Opinion Former Article

Call for clarity from the Government about the knock-on effects of new savings schemes

The Low Incomes Tax Reform Group (LITRG) has welcomed the Government’s pledge to make bonuses it adds to its two new flagship savings schemes tax-free but is concerned that many questions remain unanswered about the schemes’ impact on means-tested benefits.

While MPs continue to debate the Savings (Government Contributions) Bill 2016-17 in Parliament, LITRG has outlined its concerns1 that many points of detail relating to the Lifetime ISA and Help to Save accounts are still to be clarified.

Following up its earlier response2 to the Help to Save consultation, LITRG strongly recommends that great care is taken over the detailed design of both schemes. For instance, making bonuses tax-free will save people the hassle of working out whether amounts fall into nil rates of tax for savings income. But equally or even more important to those on low incomes is the treatment of these accounts for means-tested benefits.

LITRG suggests that the Government should consider disregarding capital in Lifetime ISAs and Help to Save accounts from means-tested benefits assessments. Similarly, any income (including bonuses) on the accounts should be disregarded from income calculations for tax credits and means-tested benefits.

Anthony Thomas, Chairman of LITRG, said:

“If by putting money into these new savings schemes people fear that they might lose entitlement to social security, then the plans could entirely miss their target, which is to boost savings rates among those on low incomes.

“We welcome efforts to encourage saving among people on low incomes but the Government must not overlook how crucial it is to have answers to the complex interactions between tax, tax credits and other means-tested benefits, before any new schemes are launched.

“For simplicity, drafting of the detailed rules must have regard to existing definitions so that individuals are not faced with having to work through different rules for different purposes. For example, a ‘UK connection test’ is proposed to be eligible to open a Help to Save account. We very much hope that this, amongst other things, is aligned with existing rules found in the tax credits and benefits legislation.”

If there is no disregard from means-tested benefits, someone who is saving towards a first home deposit, or choosing to save into a Lifetime ISA rather than a pension, could find they need funds and draw on that money and suffer a resulting penalty3 if, for example, they lose their job. This would be a serious disadvantage to someone who has chosen to save into a Lifetime ISA over a pension, given that untouched pension savings are usually entirely disregarded when assessing entitlement to Universal Credit.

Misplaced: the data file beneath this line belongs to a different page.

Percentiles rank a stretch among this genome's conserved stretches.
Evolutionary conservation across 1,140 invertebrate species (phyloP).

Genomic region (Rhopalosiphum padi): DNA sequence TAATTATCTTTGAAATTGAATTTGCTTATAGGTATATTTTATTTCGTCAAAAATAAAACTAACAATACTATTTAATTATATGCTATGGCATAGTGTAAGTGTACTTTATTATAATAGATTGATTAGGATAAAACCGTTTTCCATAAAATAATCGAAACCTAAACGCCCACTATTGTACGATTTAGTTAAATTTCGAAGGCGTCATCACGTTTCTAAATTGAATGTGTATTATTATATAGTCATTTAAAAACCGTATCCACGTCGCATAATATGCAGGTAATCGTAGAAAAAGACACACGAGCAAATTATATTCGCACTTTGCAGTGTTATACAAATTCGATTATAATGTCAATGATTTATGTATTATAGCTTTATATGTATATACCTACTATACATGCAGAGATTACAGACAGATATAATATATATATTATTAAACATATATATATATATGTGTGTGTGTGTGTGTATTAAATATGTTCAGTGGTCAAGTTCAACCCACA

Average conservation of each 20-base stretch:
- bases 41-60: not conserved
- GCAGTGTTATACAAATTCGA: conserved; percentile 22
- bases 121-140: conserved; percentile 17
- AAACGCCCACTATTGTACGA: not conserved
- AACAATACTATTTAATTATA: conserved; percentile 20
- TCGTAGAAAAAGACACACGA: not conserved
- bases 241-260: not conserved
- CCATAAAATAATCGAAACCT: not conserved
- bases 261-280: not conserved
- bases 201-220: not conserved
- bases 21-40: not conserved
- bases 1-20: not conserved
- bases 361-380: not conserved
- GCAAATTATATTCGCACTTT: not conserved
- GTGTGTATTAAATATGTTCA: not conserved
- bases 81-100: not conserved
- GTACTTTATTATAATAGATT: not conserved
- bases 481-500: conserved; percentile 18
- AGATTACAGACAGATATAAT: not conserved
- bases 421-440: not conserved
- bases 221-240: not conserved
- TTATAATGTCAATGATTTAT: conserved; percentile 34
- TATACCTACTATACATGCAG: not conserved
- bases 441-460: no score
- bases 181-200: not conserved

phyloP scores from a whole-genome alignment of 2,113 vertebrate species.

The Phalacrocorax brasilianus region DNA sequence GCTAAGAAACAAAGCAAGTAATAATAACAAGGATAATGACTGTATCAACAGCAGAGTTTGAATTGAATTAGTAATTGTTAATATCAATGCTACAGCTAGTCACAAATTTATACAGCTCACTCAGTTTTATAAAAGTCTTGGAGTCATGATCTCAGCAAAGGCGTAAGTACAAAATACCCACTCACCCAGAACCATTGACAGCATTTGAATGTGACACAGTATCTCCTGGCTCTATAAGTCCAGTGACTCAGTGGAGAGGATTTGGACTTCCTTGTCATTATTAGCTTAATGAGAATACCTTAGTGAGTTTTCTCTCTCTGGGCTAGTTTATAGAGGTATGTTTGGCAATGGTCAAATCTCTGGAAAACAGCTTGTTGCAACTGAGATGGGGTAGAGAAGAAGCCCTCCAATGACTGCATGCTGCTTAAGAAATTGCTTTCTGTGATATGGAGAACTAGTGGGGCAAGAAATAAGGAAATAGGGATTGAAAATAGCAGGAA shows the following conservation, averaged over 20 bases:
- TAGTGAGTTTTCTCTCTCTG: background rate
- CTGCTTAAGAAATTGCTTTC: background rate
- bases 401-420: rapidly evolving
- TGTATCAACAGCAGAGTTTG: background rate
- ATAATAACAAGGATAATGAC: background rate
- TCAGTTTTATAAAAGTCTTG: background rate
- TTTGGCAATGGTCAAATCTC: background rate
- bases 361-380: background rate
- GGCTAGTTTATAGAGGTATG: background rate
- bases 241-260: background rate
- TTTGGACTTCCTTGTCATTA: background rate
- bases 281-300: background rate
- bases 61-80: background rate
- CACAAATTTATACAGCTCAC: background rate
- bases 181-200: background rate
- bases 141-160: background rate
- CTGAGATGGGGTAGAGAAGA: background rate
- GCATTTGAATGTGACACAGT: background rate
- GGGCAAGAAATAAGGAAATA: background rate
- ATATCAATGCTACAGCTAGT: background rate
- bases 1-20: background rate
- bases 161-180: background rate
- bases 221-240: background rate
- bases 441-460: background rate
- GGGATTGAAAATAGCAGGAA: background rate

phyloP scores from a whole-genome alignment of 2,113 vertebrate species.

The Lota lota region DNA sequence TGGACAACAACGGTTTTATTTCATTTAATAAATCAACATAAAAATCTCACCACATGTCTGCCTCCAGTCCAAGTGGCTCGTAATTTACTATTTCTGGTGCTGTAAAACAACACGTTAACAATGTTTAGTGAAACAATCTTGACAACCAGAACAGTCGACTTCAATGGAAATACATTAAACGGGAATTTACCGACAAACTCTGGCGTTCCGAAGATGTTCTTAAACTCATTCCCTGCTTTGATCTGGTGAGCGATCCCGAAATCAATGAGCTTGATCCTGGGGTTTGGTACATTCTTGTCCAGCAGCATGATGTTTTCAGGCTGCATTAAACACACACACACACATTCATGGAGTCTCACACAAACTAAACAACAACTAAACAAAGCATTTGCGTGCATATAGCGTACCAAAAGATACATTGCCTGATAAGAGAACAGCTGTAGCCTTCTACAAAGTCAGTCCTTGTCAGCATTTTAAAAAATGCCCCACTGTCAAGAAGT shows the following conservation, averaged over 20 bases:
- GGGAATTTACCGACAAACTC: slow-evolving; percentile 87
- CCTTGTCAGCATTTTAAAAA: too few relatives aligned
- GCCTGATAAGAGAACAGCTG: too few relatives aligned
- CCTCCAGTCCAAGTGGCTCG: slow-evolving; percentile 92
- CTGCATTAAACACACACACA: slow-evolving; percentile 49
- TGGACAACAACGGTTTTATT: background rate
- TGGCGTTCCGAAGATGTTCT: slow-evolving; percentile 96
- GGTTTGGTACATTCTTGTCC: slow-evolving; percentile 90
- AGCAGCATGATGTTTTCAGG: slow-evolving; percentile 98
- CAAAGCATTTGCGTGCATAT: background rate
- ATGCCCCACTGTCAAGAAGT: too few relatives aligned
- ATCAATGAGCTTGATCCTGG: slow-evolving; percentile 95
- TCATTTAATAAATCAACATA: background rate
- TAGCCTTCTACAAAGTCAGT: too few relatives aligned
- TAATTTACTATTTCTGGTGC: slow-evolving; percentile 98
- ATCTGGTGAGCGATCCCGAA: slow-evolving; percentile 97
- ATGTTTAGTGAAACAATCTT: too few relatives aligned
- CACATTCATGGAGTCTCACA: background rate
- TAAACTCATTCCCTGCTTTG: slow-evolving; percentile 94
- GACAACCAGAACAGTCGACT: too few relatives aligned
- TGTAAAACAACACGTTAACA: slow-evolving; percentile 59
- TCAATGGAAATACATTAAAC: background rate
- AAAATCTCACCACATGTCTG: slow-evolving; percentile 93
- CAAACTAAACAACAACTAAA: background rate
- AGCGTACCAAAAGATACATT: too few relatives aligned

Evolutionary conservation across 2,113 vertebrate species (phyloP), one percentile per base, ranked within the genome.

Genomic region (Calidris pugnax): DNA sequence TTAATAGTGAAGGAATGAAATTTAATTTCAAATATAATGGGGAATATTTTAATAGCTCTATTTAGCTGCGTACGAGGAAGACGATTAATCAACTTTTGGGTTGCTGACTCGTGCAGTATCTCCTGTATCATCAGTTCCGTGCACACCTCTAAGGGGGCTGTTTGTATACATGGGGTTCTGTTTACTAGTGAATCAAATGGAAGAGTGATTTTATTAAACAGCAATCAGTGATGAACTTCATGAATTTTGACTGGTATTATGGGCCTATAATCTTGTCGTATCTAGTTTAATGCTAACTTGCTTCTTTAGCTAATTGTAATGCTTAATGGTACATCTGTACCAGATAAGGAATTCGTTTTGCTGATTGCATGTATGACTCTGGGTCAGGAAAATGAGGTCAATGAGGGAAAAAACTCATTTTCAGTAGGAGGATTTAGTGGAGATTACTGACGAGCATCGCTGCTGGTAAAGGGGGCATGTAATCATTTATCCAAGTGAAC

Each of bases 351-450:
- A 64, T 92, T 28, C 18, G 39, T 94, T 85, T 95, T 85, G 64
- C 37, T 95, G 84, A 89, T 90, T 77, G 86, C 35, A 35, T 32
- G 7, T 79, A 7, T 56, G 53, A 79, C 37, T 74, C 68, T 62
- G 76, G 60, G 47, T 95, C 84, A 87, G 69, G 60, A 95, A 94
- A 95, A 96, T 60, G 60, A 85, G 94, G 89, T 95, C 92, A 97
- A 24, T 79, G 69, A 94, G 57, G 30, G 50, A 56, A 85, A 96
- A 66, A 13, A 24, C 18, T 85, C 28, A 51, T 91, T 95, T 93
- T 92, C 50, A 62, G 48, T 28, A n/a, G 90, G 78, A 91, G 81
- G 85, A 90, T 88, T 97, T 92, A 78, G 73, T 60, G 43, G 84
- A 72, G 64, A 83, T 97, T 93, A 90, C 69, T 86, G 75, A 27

The impact of Lifetime ISAs and Help to Save accounts on benefits entitlement is important because the assessment of ‘tariff income’ in Universal Credit begins when a claimant has capital of £6,000 or more4 unless that capital is otherwise disregarded. The upper limit is £16,000, so anyone with savings (capital) over £16,000 cannot get Universal Credit.

Notes for editors

1.                   LITRG’s submission on the Savings Bill can read here.

2.                   See LITRG’s response to the Help to Save consultation on implementation, which closed in July 2016
3.                   The Lifetime ISA is only to be used for purchase of a first home, or otherwise drawn on from age 60. Loss of bonus and a penalty could be incurred on making a withdrawal at any other time. Whilst it is not proposed that Help to Save will have any restrictions on withdrawal, loss of bonus may be suffered as the Government proposes to add bonuses only on the basis of the highest balance achieved in the account over the saving period. See para 3.2 of the Government’s response to the consultation.

4.                   If you have savings or capital between £6,000 and £16,000, this is assumed to give you an income. This is called tariff income. For every £250 of savings or capital you have over £6,000, it is assumed this gives you an income of £4.35 a month. See LITRG’s ‘Revenuebenefits.org.uk’ website.

5.                   Low Incomes Tax Reform Group

The LITRG is an initiative of the Chartered Institute of Taxation (CIOT) to give a voice to the unrepresented. Since 1998 LITRG has been working to improve the policy and processes of the tax, tax credits and associated welfare systems for the benefit of those on low incomes.

The CIOT is the leading professional body in the United Kingdom concerned solely with taxation. The CIOT is an educational charity, promoting education and study of the administration and practice of taxation. One of our key aims is to work for a better, more efficient, tax system for all affected by it – taxpayers, their advisers and the authorities. The CIOT’s work covers all aspects of taxation, including direct and indirect taxes and duties. The CIOT’s 17,600 members have the practising title of ‘Chartered Tax Adviser’ and the designatory letters ‘CTA’, to represent the leading tax qualification.

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